Sunday 9 July 2006

Sunday 9 July 2006
DIRECTOR: Joss Whedon WRITER: Joss Whedon
CAST: Nathan Fillion (Capt. Malcolm "Mal" Reynolds), Gina Torres (Zoe), Adam Baldwin (Jayne), Alan Tudyk (Wash), Chiwetel Eljiofor (The Operative), Summer Glau (River), more...

Writer-director Joss Whedon is an acquired taste. His first foray into movies was the trite Buffy The Vampire Slayer (1992), with Kristy Swanson; a failure that evolved into the spunkier TV series with Sarah Michelle Gellar in 1997. Whedon spent the interim working as a "script doctor", anonymously polishing the screenplays to movies such as Speed and Toy Story.

After Whedon's career skyrocketed with Buffy, he returned to movies by writing Alien Resurrection (1997) -– but the film was also a resounding failure. So it was back to TV with Buffy, and later its spin-off show Angel (1999), which only lasted a few years before cancellation. Whedon stayed with TV for his next project, a sci-fi western called Firefly (2002), but that show lasted a mere 11 episodes before being canned. However, strong DVD sales of the Firefly box-set gave impetus for a retry -– with Whedon asked to retool the series for movie screens as Serenity…

Serenity focuses on Captain Malcolm "Mal" Reynolds, a war veteran (on the losing side, interestingly) who now makes a living with a motley crew of criminals aboard the eponymous spaceship. But the crew's lives are complicated when Mal takes on two new passengers -- a young doctor and his telepathic sister, who are actually fugitives from a sinister coalition dominating the universe...

I've never seen Firefly and wasn't sure if that would influence my enjoyment of Serenity. Unfamiliarity with the TV show could be used as an excuse, but all movies have to be enjoyed by fans and newcomers alike. It's a balance that's very difficult to get right, just take a look at Star Trek: The Motion Picture (1979) or The X-Files Movie (1998).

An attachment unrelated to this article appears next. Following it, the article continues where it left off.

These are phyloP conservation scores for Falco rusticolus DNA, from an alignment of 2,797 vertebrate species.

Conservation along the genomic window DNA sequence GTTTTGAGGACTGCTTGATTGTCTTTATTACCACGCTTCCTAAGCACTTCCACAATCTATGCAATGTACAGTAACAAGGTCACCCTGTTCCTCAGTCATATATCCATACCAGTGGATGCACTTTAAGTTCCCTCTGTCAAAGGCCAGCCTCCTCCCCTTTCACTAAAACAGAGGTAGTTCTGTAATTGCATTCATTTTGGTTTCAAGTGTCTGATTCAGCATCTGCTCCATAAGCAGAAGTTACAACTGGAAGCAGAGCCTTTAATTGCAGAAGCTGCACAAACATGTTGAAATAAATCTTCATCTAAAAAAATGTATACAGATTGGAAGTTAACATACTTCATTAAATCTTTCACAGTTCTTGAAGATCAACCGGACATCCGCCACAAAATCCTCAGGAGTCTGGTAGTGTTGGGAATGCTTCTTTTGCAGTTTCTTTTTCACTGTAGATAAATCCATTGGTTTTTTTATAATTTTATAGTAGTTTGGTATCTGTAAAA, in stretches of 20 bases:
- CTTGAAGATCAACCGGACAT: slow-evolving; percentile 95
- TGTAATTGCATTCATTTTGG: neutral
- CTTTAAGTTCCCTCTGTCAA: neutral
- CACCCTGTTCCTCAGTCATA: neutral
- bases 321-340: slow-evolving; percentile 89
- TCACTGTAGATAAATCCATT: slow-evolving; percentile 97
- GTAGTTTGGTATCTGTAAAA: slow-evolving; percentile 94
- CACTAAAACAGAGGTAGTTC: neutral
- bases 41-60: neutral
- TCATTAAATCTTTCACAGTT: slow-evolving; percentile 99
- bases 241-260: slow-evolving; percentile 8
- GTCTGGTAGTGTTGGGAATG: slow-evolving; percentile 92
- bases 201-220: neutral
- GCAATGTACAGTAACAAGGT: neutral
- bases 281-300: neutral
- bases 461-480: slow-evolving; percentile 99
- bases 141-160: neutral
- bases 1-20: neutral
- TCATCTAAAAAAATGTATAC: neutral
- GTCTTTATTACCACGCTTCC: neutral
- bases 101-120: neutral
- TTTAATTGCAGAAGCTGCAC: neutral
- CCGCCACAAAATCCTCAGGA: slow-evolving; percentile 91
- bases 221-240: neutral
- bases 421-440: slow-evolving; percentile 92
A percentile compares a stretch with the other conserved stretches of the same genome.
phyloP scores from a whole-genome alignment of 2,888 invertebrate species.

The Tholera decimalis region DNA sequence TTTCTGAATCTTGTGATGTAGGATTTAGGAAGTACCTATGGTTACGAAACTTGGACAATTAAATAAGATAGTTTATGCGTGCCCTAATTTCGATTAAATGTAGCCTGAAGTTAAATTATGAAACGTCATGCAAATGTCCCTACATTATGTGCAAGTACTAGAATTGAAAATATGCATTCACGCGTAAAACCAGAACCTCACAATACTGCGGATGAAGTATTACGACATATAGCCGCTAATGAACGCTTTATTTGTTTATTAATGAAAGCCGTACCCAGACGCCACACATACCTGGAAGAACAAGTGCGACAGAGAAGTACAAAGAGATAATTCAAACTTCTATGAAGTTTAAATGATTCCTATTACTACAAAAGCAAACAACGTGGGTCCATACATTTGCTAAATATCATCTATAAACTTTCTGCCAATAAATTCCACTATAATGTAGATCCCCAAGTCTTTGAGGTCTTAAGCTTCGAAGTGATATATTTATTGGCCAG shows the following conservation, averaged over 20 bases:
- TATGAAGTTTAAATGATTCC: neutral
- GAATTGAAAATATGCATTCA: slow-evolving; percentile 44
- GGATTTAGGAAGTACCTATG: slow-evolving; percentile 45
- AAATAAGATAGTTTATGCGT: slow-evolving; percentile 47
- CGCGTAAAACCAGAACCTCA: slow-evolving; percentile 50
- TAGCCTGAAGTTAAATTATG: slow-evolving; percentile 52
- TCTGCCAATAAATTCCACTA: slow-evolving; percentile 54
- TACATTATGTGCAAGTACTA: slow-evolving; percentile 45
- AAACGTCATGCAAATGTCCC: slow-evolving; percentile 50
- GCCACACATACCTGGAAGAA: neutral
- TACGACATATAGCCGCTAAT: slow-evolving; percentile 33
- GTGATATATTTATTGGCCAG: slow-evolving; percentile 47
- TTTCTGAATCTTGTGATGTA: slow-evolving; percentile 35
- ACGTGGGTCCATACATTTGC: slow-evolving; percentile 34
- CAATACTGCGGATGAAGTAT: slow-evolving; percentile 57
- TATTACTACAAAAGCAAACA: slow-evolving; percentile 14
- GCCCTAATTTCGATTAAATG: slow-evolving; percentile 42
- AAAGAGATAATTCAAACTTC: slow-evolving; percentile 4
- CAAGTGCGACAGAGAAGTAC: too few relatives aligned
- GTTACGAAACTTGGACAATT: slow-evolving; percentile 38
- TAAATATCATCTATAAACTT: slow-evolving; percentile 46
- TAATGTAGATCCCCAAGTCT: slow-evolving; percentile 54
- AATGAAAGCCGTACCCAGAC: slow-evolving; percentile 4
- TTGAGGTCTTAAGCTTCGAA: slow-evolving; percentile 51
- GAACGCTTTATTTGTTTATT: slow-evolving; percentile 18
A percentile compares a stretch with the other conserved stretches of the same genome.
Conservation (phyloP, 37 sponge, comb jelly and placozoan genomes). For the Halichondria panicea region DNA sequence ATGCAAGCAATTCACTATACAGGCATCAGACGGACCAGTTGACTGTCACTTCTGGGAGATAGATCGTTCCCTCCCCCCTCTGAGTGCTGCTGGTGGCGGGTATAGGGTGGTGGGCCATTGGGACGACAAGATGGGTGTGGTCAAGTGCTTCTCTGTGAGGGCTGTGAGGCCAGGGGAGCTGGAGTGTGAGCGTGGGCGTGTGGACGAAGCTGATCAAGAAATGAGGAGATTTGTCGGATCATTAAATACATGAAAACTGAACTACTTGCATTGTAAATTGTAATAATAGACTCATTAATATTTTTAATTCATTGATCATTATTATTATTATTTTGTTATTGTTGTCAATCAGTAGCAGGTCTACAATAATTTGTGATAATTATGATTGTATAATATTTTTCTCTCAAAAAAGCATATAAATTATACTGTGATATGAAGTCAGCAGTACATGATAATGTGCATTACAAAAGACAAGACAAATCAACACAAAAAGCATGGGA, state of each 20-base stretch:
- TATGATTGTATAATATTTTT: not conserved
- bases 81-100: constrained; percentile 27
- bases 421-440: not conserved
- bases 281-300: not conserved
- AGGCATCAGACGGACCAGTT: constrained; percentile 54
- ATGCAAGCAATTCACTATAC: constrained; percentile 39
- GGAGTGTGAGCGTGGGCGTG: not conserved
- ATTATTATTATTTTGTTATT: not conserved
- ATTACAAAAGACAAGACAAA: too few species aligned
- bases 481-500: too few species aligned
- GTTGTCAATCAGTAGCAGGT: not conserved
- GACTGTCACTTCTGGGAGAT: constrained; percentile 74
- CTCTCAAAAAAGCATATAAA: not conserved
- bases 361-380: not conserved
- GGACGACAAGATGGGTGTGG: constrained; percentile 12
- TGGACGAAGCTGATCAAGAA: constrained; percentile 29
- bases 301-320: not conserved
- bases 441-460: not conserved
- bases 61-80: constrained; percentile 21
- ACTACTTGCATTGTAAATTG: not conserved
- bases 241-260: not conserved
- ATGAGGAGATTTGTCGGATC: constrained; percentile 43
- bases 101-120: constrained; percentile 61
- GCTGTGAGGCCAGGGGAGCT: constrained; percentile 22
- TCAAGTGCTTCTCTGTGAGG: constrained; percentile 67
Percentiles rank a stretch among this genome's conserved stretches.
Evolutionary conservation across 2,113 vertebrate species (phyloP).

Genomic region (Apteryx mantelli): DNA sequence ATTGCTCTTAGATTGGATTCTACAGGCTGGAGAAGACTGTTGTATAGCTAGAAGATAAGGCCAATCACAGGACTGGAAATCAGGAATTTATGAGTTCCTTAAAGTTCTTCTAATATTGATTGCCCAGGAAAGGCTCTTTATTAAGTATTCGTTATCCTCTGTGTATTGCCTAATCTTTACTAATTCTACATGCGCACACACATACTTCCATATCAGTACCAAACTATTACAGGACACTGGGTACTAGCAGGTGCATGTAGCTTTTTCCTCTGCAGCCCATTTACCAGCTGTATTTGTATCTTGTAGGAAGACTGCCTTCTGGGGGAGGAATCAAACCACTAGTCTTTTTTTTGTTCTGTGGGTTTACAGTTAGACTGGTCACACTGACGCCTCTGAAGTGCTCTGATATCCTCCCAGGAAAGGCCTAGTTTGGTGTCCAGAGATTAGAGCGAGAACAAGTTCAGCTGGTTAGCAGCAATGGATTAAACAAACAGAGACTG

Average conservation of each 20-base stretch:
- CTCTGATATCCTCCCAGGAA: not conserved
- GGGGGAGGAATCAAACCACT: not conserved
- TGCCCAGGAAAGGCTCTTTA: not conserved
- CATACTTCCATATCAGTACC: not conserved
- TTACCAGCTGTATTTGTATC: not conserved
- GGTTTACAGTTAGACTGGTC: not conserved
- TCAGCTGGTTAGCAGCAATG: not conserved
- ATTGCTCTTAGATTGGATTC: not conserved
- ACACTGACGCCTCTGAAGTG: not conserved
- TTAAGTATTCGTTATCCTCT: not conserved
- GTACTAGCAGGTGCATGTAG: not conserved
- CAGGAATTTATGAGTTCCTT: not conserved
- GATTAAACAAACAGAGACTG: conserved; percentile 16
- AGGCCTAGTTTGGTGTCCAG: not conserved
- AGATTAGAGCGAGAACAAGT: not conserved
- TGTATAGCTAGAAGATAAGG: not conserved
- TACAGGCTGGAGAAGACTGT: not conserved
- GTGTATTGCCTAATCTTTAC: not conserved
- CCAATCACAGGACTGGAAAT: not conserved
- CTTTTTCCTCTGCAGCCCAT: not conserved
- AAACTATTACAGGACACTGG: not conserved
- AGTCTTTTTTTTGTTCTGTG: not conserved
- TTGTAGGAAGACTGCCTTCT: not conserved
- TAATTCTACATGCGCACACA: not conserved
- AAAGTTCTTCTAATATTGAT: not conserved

So without the deeper knowledge of a fan (or "Browncoat"), I have to declare that I found Serenity to be enjoyable, but wholly forgettable. Fans of the TV series will champion Serenity outright (it was their support that gave rise to the movie, after all), so they clearly don't want to be bored with too much scene-setting.

Whedon did an admirable job in countering these inherent problems, and it helps that spaceship adventures tend to follow a basic formula. Audiences unfamiliar with Firefly are aware of Star Trek, so it's not too difficult to settle into Serenity's basic groove. This is effectively a variant on Trek, with the crew petty criminals and the universe given an Old West aesthetic (grimy brown uniforms, sun-bleached desert planets, rusting machinery and old-fashioned guns with bullets, etc.)

The plot is fun, yet ultimately quite laborious; despite a punchy start and some intriguing scenes in the first half. There are plenty of well-staged stunts and Whedon's trademark smart-ass dialogue comes intact from TV -- whether that causes smirks or winces depends on your tolerance for his tangled wordplay. The characters are broad enough to make them relatable to people acquainting themselves to these new faces, but they're also mostly two-dimensional. Only Nathan Fillion and Chiwetel Eljiofor get more rounded characterisation, and thus dominate every scene they're in.

The universe Serenity inhabits remains somewhat sketchy throughout and the diversions to other planets and characters in Act II often seem superfluous to the main plot at times. It's a problem The Chronicles Of Riddick also suffered from, introducing the audience to so many new characters, concepts, planets and relationships that it becomes a little distracting and, ultimately, distancing.